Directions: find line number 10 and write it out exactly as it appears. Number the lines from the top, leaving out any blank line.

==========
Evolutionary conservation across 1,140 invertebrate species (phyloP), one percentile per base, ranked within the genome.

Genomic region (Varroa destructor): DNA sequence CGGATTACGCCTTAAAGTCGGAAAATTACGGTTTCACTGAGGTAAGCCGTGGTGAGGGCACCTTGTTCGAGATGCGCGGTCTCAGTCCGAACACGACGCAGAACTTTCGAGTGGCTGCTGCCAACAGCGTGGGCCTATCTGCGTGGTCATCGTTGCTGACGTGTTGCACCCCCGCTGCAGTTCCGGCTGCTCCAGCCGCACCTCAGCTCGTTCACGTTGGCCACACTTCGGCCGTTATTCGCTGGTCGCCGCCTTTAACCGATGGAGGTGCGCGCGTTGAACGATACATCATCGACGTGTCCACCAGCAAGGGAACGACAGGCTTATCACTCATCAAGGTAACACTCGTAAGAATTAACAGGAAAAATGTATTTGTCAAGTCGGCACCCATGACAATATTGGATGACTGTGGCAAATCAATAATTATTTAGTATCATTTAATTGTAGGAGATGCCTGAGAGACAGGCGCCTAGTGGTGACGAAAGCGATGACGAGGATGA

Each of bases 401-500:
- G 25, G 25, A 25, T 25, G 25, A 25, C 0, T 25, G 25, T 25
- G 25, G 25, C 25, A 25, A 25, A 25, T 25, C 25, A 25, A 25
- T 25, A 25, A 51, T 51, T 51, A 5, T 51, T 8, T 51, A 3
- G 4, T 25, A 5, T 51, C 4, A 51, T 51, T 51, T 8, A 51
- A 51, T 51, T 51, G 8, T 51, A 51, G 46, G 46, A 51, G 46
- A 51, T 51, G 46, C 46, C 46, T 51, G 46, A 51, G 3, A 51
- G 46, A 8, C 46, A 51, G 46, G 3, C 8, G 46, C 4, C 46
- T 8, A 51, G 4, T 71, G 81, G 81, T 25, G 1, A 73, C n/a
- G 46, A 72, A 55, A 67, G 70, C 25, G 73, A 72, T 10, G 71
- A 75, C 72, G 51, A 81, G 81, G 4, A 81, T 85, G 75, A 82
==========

- G 46, A 8, C 46, A 51, G 46, G 3, C 8, G 46, C 4, C 46